Mosque burns in Bellevue; police arrest homeless man for arson
Updated 8:42 p.m.
A fire burned down most of a mosque in Bellevue early on Saturday morning, just one day after a man was charged with a hate crime for threatening members of that mosque in October.
There were no injuries.
The fire was first reported at 2:49 a.m. at the Islamic Center of Eastside (Bellevue Masjid), according to the Bellevue Fire Department. Firefighters arrived to 40-foot flames engulfing the building.
Authorities found a 37-year-old man lying face down behind the mosque and arrested him. Police said Saturday evening that the man is homeless.
Court records show that he has had run-ins for years with police. In June, he told a Seattle police officer that he was schizophrenic and that he wanted to go to jail. When the officer asked why he wanted to go to jail, the man responded that he wanted to be safe from the many people trying to kill him.
KUOW does not name suspects unless they have been charged.
On Saturday evening, members of the Bellevue mosque urged compassion and said people should not jump to conclusions that a hate crime had been committed.
“We should really look at the facts here,” said Tanvir Rahman, a member of the Islamic Center. “This individual had incidents with the mosque before and we know a little bit that he was mentally not stable, so we don't want to take the incident outside from what really it is.”
But Bellevue Chief of Police Steve Mylett said they would not tolerate this kind of act — especially at a house of worship.
“People go to these places seeking consolation and guidance and connection with the almighty," he said. "When something like this happens it sends a shockwave through all religions in all communities, and it should.”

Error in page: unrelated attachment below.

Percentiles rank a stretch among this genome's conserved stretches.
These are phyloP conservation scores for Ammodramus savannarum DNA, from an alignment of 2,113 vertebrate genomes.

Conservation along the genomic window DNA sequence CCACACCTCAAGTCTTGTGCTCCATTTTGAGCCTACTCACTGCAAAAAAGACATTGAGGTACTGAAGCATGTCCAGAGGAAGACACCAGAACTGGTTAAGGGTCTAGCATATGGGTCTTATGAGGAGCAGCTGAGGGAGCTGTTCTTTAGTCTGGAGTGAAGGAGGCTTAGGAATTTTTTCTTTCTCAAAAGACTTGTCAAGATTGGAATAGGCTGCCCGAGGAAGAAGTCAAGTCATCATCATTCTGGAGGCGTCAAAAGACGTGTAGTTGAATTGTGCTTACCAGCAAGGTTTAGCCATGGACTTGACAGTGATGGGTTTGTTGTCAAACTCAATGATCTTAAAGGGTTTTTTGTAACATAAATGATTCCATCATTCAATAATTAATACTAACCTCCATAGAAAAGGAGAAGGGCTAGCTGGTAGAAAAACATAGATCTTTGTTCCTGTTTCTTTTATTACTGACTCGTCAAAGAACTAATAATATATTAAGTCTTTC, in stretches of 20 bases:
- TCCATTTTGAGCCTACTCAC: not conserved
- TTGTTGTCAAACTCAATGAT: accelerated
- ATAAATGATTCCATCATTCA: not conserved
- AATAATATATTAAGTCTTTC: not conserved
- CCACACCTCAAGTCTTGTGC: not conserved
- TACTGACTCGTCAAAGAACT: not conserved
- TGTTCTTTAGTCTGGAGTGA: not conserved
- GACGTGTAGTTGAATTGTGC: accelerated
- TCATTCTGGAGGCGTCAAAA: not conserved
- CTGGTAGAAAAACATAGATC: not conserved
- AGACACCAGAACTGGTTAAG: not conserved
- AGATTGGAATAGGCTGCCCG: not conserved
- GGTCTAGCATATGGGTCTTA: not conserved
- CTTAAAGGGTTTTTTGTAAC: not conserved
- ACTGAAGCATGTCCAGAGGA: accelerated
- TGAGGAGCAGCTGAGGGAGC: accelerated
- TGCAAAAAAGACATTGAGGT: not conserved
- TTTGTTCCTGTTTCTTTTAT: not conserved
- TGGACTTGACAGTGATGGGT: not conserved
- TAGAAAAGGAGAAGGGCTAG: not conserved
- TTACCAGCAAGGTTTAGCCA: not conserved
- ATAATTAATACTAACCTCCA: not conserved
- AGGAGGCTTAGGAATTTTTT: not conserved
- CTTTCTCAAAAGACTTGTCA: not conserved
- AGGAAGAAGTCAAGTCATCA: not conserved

As the fire died down on Saturday morning, the fire department combed the wreckage to salvage holy books. Throughout the day, churches in the area flooded the mosque's phone line, offering space for worship.
And on social media, people poured their hearts out, fearing that the mosque had been targeted.
Muhamed Bakr told Q13 Fox: “We just heard from a couple of the parents: ‘What would happen if our children were there and this happened in the morning? Is it safe anymore?’”
Messages of solidarity with the mosque poured in on Saturday morning. On Facebook, Americans for Refugees & Immigrants wrote:
What we are witnessing are not isolated incidents, but rather a broader attack on the civil liberties of the people of this great nation. A fringe but large enough group has decided that all of us must live in the repressive environment of the 1950s.
In Whitefish, Montana, Neo-Nazis are targeting the Jewish community, publishing names, addresses and even photographs of children of the Jewish community.
In Colorado Springs, a gunman shot and killed three people at a Planned Parenthood clinic.
Last night, it was arson of the mosque in Bellevue.
A man named Osman Salahuddin wrote on Facebook that he grew up across the street from the mosque and attended it nearly every day throughout his childhood.
“I hope our community comes together to help rebuild — not only the structure, but the idea of safety for all of the Muslims in the area,” Salahuddin wrote. “Particularly with this being the third attack on the two mosques that I have been attending since I was born, I am at a loss for words on the sheer senselessness of some human beings.
“Now is the time for all of us collectively to come together and denounce hatred once and for all.”
The Bellevue mosque has been targeted before.
A rock was thrown through a window in October; worshippers believed they were hearing gunshots.
Earlier this month, a man named Kamal Samater, who self-identifies as Muslim, was arrested after threatening members of the mosque, according to the Seattle Times. He was charged Friday with a hate crime.
But Ahmed Brown, a member of the mosque, said he believed the hate crime charge may be too much. Members of the mosque had met Samater on several occasions and found him to be unwell.
“Clearly this is an individual who is mentally disturbed, mentally unsound,” Brown told KIRO.
“If a person who didn’t have psychiatric issues came into a place of worship and threatened bodily harm, that would be a different issue,” Brown said. “In this case, I think it’s just a testament to the low investment in mental health care in this state.”
Isolde Raftery can be reached at email@example.com. Have a story idea? Use our story pitch form.